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RIP Maurice Sendak

May 14, 2012

I didn’t fully appreciate him until becoming an adult, perhaps proving his argument that he wasn’t the children’s author that people always thought. Like lots of people, i was raised on “Where the Wild Things Are” and used the term “wild rumpus” as often as possible but never took the effort to search out his other works. Not until a few years ago did i discover this wonderful book about him, written by none other than Tony Kushner (author of the play Angels in America, which was turned into the most beautiful miniseries of all time).

It opened my eyes to not only his sexuality, which did slightly blow my mind, but also his diverse body of work. On top of illustrating and writing his own books, he was also an illustrator for hire, a set-designer and costumer. Now, i have always loved everything about the Nutcracker. I never saw the ballet as a youngster, but the music and the story always thrilled me. After seeing the costumes and design work he did for a touring performance of it in 1983, my whole concept of what that show could look like was thrown out the window and replace with Sendak’s image of a giant, grimacing, horrifying and powerful Nutcracker visage.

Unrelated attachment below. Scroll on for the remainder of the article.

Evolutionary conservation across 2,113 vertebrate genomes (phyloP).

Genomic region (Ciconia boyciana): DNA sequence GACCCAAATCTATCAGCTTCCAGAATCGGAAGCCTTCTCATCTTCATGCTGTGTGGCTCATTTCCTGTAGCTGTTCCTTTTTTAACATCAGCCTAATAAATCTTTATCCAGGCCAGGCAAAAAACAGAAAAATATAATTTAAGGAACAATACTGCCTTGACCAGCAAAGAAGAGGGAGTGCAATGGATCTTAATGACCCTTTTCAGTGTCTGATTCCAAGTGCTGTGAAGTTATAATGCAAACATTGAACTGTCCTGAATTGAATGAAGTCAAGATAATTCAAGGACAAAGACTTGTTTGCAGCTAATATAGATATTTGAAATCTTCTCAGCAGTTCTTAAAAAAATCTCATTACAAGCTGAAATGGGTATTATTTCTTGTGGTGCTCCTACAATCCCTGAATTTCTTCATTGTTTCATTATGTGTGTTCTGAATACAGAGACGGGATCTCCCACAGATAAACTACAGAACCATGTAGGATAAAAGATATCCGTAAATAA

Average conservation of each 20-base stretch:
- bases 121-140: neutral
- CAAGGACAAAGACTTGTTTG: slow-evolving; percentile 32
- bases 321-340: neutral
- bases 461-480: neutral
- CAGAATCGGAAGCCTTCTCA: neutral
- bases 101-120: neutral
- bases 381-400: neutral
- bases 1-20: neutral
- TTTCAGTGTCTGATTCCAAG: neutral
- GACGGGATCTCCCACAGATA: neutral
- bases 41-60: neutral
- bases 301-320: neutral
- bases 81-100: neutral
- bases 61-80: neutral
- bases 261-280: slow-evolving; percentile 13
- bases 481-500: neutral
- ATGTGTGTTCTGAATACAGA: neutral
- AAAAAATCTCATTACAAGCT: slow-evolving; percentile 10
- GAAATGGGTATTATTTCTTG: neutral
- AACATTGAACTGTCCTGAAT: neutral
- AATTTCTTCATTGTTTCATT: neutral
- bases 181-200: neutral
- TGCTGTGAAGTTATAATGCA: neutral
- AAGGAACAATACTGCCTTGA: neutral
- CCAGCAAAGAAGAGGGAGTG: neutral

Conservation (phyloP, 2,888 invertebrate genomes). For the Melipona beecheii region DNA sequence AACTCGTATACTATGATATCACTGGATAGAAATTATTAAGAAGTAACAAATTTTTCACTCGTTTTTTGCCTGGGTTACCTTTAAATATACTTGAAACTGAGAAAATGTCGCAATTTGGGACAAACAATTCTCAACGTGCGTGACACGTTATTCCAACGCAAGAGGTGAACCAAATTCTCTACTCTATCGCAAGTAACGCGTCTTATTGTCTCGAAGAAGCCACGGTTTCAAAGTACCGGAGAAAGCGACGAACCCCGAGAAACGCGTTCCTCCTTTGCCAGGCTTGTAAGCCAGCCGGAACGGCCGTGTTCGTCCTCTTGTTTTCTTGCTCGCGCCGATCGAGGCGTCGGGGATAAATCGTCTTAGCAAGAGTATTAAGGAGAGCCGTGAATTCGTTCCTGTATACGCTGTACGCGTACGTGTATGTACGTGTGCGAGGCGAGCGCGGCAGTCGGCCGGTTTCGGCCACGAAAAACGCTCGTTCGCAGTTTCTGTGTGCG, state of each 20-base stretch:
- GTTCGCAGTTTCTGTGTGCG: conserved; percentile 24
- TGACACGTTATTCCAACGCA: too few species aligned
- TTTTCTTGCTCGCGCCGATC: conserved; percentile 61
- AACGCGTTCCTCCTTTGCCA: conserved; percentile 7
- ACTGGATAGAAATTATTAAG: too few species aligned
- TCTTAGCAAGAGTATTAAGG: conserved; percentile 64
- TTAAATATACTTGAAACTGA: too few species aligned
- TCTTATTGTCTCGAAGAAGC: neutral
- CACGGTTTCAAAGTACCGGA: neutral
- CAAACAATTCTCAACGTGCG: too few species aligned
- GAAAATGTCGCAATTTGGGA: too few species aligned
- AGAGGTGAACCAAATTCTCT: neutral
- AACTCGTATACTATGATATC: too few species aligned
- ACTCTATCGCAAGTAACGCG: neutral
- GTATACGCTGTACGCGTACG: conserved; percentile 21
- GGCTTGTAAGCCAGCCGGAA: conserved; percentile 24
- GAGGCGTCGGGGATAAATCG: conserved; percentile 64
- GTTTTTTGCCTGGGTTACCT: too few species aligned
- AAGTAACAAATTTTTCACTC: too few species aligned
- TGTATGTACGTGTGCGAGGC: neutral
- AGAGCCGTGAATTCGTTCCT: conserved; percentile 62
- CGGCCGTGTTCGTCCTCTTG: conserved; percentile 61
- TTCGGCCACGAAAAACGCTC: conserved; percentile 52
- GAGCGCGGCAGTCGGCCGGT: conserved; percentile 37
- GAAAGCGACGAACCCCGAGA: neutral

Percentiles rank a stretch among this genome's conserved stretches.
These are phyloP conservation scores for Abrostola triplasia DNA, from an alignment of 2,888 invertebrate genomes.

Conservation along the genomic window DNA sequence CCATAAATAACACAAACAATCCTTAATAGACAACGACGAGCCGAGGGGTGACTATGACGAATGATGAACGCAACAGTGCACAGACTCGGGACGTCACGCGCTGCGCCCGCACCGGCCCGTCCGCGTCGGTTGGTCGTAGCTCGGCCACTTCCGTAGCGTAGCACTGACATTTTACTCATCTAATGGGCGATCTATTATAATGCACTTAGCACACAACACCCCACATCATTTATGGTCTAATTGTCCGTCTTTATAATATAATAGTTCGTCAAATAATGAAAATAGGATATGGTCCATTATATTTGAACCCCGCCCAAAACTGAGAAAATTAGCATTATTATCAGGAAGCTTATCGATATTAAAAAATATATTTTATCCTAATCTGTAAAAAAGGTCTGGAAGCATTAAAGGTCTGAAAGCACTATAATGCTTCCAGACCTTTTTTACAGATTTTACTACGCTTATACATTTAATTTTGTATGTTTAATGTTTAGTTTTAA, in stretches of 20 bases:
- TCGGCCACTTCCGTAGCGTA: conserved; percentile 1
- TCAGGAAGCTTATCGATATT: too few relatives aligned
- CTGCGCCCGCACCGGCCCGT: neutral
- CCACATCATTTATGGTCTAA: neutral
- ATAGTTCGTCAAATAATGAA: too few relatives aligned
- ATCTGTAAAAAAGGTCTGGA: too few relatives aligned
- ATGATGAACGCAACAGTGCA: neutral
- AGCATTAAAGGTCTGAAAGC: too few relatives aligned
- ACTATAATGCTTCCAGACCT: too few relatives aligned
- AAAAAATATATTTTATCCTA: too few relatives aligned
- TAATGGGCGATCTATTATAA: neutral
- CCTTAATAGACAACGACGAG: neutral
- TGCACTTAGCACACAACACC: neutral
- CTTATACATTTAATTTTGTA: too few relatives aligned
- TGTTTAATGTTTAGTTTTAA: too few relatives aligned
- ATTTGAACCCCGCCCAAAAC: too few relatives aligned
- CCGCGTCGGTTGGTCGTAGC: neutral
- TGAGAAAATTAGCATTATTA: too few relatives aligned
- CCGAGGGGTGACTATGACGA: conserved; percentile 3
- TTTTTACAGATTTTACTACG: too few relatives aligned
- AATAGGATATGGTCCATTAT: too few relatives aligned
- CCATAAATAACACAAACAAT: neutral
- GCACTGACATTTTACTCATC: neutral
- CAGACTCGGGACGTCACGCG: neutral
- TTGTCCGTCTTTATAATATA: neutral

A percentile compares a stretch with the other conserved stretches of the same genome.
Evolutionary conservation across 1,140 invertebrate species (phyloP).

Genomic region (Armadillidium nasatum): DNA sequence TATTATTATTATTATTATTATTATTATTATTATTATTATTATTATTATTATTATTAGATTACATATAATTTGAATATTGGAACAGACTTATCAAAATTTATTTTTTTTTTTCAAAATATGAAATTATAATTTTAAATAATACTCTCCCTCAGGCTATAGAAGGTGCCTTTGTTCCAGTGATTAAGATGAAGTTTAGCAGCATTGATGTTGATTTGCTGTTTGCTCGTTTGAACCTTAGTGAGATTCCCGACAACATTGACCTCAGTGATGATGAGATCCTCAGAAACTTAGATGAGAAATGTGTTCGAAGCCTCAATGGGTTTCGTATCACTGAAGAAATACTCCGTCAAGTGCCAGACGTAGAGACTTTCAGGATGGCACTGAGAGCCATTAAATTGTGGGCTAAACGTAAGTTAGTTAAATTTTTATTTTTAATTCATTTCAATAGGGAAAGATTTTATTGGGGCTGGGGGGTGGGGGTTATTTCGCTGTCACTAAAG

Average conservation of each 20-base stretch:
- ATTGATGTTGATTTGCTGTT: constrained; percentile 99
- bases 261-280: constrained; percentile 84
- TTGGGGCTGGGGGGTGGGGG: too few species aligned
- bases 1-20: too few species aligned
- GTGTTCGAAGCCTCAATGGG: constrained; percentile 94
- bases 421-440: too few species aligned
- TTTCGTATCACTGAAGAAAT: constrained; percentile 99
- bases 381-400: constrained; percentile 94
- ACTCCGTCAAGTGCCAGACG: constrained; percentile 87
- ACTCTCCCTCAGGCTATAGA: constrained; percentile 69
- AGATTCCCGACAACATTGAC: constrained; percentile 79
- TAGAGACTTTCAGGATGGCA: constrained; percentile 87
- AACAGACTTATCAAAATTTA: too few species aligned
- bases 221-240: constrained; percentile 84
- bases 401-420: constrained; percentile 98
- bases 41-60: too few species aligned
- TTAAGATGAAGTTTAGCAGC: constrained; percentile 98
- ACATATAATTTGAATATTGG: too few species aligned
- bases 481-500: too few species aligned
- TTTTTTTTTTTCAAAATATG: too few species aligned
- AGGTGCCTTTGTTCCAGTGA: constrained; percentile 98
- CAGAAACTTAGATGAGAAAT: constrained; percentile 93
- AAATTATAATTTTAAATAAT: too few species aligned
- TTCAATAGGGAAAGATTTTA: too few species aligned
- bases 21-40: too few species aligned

The depth he brought to work typically aimed at children is what makes him such a lasting figure. Like Bill Watterson (creator of  Calvin & Hobbes), Michael Ende (author of The Neverending Story), Lewis Carroll and the poet William Blake, he discussed very heavy ideas about life, death, eternity, politics and the plasticity of reality in ways that were accessible to young people and at the same time challenging to older people; feeding young people ideas others might try to protect them from while simultaneously reminding adults about the wonders some of us have grown away from.

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